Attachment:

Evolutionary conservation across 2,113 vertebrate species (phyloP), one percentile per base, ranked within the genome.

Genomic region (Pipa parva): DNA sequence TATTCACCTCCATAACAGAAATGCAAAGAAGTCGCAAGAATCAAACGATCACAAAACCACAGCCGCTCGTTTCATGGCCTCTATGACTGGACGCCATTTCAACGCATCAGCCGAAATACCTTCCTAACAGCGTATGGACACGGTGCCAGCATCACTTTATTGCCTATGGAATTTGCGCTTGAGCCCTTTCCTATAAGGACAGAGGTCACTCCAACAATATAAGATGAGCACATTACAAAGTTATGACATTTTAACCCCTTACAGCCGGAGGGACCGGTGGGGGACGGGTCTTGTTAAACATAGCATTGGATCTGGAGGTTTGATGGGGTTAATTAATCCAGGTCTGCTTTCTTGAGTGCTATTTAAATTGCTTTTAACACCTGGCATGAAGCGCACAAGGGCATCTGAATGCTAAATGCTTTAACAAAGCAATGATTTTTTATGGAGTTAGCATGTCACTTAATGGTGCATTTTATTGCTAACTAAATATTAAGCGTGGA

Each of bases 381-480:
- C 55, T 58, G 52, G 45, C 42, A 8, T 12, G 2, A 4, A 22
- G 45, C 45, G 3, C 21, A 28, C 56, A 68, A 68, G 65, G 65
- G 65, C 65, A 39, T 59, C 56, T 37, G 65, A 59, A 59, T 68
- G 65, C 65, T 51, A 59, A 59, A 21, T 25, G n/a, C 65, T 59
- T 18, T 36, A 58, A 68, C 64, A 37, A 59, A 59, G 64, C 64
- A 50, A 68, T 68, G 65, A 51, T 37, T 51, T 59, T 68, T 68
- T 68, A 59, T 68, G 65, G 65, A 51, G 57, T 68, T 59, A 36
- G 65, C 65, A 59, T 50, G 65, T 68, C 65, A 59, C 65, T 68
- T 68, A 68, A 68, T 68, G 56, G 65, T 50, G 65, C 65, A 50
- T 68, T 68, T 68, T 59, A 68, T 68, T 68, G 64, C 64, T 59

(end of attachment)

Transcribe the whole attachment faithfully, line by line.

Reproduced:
Evolutionary conservation across 2,113 vertebrate species (phyloP), one percentile per base, ranked within the genome.

Genomic region (Pipa parva): DNA sequence TATTCACCTCCATAACAGAAATGCAAAGAAGTCGCAAGAATCAAACGATCACAAAACCACAGCCGCTCGTTTCATGGCCTCTATGACTGGACGCCATTTCAACGCATCAGCCGAAATACCTTCCTAACAGCGTATGGACACGGTGCCAGCATCACTTTATTGCCTATGGAATTTGCGCTTGAGCCCTTTCCTATAAGGACAGAGGTCACTCCAACAATATAAGATGAGCACATTACAAAGTTATGACATTTTAACCCCTTACAGCCGGAGGGACCGGTGGGGGACGGGTCTTGTTAAACATAGCATTGGATCTGGAGGTTTGATGGGGTTAATTAATCCAGGTCTGCTTTCTTGAGTGCTATTTAAATTGCTTTTAACACCTGGCATGAAGCGCACAAGGGCATCTGAATGCTAAATGCTTTAACAAAGCAATGATTTTTTATGGAGTTAGCATGTCACTTAATGGTGCATTTTATTGCTAACTAAATATTAAGCGTGGA

Each of bases 381-480:
- C 55, T 58, G 52, G 45, C 42, A 8, T 12, G 2, A 4, A 22
- G 45, C 45, G 3, C 21, A 28, C 56, A 68, A 68, G 65, G 65
- G 65, C 65, A 39, T 59, C 56, T 37, G 65, A 59, A 59, T 68
- G 65, C 65, T 51, A 59, A 59, A 21, T 25, G n/a, C 65, T 59
- T 18, T 36, A 58, A 68, C 64, A 37, A 59, A 59, G 64, C 64
- A 50, A 68, T 68, G 65, A 51, T 37, T 51, T 59, T 68, T 68
- T 68, A 59, T 68, G 65, G 65, A 51, G 57, T 68, T 59, A 36
- G 65, C 65, A 59, T 50, G 65, T 68, C 65, A 59, C 65, T 68
- T 68, A 68, A 68, T 68, G 56, G 65, T 50, G 65, C 65, A 50
- T 68, T 68, T 68, T 59, A 68, T 68, T 68, G 64, C 64, T 59